FDA makes the first gene therapy Kymriah available for treatment of pediatric ALL

The U.S. Food and Drug Administration (FDA) has issued a press release making the first even gene therapy available for treatment of children with a form of acute lymphoblastic leukemia (ALL). The drug Kymriah (tisagenlecleucel) is the first of its kind that uses gene therapy to treat patients with this condition. The release was updated yesterday identifying the designantions that were granted to Kymriah.

FDA Commissioner Scott Gottlieb, in a statement called this a new “frontier in medical innovation” that would be able to reprogram the patient’s cells in such a way that they would be able to attack the cancer. Gene and cell therapies can “transform” medicine not only with their ability to cure and treat several intractable and incurable diseases but also tailor make the therapies. Gottleib emphasized that these therapies are potentially lifesaving and this their development would be accelerated and expedited.
Kymriah, also called CTL019, is a cell-based gene therapy that is now approved in the United States for the treatment of patients under 25 with B-cell precursor ALL that is refractory to treatment or has come back with a second or later relapse. An estimated 15-20 percent of patients do not respond to treatment with traditional therapies and come in with a relapse.

The drug works by genetically-modifying the T cells of the body and thus is called autologous T-cell immunotherapy. T cells are a particular type of white blood cells in the body that act as soldiers against infections and foreign cells. Kymriah is customized or tailor made to the particular patient’s own T cells. For the treatment, the patient’s T cells are first collected and sent to the manufacturing center. These cells are modified here so that they carry a new gene within them. The gene carries a specific protein called the chimeric antigen receptor or CAR. Additions of this protein make the newly altered T cells target and kill leukemia cells. This is because the CAR recognizes the specific antigen (CD19) that is present over the cancer cells. Once the T cells are prepared with the new gene in place, they are infused back into the patient where they get to work.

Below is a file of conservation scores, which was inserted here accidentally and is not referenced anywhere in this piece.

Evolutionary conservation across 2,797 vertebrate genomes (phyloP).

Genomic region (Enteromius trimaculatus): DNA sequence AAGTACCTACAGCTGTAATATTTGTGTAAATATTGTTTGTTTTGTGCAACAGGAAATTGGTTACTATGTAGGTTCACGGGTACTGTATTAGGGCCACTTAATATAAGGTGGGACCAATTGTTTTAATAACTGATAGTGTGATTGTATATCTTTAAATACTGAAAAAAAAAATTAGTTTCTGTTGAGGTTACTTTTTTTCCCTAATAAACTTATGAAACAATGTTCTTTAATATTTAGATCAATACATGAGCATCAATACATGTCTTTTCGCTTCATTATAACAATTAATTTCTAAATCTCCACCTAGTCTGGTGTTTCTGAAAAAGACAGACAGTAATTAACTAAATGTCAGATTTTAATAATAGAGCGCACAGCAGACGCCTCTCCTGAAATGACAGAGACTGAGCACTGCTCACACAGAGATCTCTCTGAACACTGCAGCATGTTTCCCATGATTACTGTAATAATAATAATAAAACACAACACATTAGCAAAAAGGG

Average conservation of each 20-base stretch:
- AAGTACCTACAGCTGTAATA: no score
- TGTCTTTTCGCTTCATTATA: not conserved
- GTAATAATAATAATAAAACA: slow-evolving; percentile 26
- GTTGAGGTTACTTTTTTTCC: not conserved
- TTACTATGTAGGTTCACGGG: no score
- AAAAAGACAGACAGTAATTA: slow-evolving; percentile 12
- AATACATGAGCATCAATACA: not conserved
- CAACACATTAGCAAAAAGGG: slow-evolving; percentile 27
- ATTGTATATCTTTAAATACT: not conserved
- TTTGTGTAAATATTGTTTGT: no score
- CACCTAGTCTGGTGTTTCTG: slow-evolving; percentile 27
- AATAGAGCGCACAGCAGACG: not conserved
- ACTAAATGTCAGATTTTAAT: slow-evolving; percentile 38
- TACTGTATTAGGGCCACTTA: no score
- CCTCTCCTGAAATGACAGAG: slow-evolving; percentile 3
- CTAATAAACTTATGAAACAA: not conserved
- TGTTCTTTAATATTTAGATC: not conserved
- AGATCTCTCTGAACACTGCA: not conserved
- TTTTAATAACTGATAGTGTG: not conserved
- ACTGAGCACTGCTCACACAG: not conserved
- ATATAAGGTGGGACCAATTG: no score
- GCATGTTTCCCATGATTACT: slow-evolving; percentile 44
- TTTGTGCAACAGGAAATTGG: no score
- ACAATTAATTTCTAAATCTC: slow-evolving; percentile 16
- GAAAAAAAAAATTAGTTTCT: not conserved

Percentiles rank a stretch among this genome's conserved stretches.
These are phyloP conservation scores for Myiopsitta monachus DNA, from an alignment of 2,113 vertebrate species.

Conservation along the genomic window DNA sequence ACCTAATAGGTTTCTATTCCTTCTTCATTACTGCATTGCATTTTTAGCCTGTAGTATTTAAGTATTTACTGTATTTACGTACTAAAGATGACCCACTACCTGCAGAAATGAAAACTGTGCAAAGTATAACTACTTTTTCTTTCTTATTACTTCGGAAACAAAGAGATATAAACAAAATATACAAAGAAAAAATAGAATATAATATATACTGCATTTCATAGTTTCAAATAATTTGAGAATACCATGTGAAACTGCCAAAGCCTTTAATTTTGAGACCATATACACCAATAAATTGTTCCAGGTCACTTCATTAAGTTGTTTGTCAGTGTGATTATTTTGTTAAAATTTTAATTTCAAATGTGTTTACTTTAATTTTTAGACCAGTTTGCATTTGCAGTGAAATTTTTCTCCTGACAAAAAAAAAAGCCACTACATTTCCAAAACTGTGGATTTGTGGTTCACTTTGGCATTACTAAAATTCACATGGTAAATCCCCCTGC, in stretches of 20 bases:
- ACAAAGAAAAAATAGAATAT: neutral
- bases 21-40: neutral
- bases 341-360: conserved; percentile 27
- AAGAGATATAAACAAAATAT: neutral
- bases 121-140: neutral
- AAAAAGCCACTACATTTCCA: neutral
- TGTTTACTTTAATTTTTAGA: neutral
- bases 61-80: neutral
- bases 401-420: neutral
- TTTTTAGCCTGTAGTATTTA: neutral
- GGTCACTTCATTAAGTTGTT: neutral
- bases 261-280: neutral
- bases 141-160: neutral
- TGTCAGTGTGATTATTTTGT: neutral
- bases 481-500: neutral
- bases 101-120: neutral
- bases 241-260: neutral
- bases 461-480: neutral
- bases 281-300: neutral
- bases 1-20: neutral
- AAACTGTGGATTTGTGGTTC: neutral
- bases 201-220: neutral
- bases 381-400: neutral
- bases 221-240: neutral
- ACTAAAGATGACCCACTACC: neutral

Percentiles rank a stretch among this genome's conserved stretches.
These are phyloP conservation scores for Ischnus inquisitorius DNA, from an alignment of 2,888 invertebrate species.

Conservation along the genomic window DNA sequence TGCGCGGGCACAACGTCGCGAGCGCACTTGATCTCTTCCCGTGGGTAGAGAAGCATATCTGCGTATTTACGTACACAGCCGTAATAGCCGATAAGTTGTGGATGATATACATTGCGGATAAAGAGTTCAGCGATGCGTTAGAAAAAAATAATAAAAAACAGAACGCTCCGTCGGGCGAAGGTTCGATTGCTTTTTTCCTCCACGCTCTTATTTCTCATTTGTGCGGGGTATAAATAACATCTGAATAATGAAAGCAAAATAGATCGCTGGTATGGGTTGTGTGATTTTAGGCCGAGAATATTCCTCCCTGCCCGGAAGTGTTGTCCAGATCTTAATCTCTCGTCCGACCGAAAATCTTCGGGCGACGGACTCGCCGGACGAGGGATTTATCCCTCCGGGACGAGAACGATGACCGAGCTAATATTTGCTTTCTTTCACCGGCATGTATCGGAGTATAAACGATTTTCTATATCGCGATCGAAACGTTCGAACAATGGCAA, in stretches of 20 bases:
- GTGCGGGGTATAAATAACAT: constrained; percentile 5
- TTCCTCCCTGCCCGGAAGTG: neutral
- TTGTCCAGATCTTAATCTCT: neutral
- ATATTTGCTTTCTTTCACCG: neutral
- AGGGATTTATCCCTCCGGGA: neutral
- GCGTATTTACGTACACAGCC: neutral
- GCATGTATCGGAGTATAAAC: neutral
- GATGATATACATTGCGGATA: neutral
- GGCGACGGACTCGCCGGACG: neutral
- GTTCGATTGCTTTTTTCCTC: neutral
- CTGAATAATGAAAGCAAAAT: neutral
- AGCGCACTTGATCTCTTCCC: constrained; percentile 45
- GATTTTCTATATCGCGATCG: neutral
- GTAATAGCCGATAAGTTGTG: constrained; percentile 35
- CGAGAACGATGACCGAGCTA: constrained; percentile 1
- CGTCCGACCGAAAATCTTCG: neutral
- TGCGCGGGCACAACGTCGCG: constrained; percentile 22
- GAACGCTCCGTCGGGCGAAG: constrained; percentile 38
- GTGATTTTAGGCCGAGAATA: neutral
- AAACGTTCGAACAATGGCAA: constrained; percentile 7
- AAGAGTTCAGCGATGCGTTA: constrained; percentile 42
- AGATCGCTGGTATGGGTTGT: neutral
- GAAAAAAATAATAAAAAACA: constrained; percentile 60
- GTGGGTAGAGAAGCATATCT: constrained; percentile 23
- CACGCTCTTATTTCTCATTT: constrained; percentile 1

Peter Marks, M.D., Ph.D., director of the FDA’s Center for Biologics Evaluation and Research (CBER) also said that this drug is a “first-of-its-kind treatment” in an area that has limited treatment options. It has shown good efficacy in terms of achievement of remission or disease-free states and improves survival. The newly approved agent was tried in a multicenter clinical trial of 63 pediatric and young adult patients who had relapsed or refractory B-cell precursor ALL. The overall remission rate within three months of treatment was 83 percent. It was tried in a single-arm Phase II ELIANA trial in 25 centers in the US, EU, Canada, Australia and Japan.

The drug is not without the risk of side effects and the FDA has mandated that the box label carries a warning. There is a potential risk for life threatening cytokine release syndrome (CRS). In this condition body responds to the activation and multiplication of the altered T cells with the CAR. This results in flu like symptoms, high fever, and neurological events. This can be life threatening.

In addition, Kymriah may also cause low blood pressure, serious infections, kidney damage, low oxygen levels etc. Kyriah causes serious infections because normal B cells also possess the CD-19 marker that is targeted by the altered T cells. This means the body is devoid of its fighters and there is an increased risk of infections for a long period of time. These side effects appear within the first 22 days of treatment.

In order to handle CAR T-cell-induced severe or life-threatening CRS in patients 2 years of age or older, FDA also approved of another drug called Actemra (tocilizumab). Results from the clinical trial showed that 69 percent of clinical trial patients had complete resolution of CRS within two weeks after one or two doses of Actemra.

The FDA has approved a Risk Evaluation and Mitigation Strategy (REMS) for Kymriah. This means that physicians who would be using this agent would be informed and educated regarding the risks that may be associated with Kymriah treatment.

The FDA granted approval of Kymriah to Novartis Pharmaceuticals Corp. The FDA granted the expanded approval of Actemra to Genentech Inc. Novartis is set to file applications to both the FDA and the European Medicines Agency (EMA) for the approval of Kymriah for the treatment of adult patients with r/r diffuse large B-cell lymphoma (DLBCL).

Acute Lymphoblastic Leukemia

ALL or acute lymphoblastic leukemia is a cancer of the lymphocytes or a specific type of white blood cells. The abnormal lymphocytes crowd other types of cells in the bone marrow and thus reduce the number of healthy cells. ALL comprises approximately 25% of all cancers that are diagnosed in children less than 15 years. It is the most common childhood cancer in the US. The National Cancer Institute estimates that approximately 3,100 patients aged 20 and younger are diagnosed with ALL each year. Both T cell or B cells can be involved in different types of ALL but B-cell ALL is the most common.

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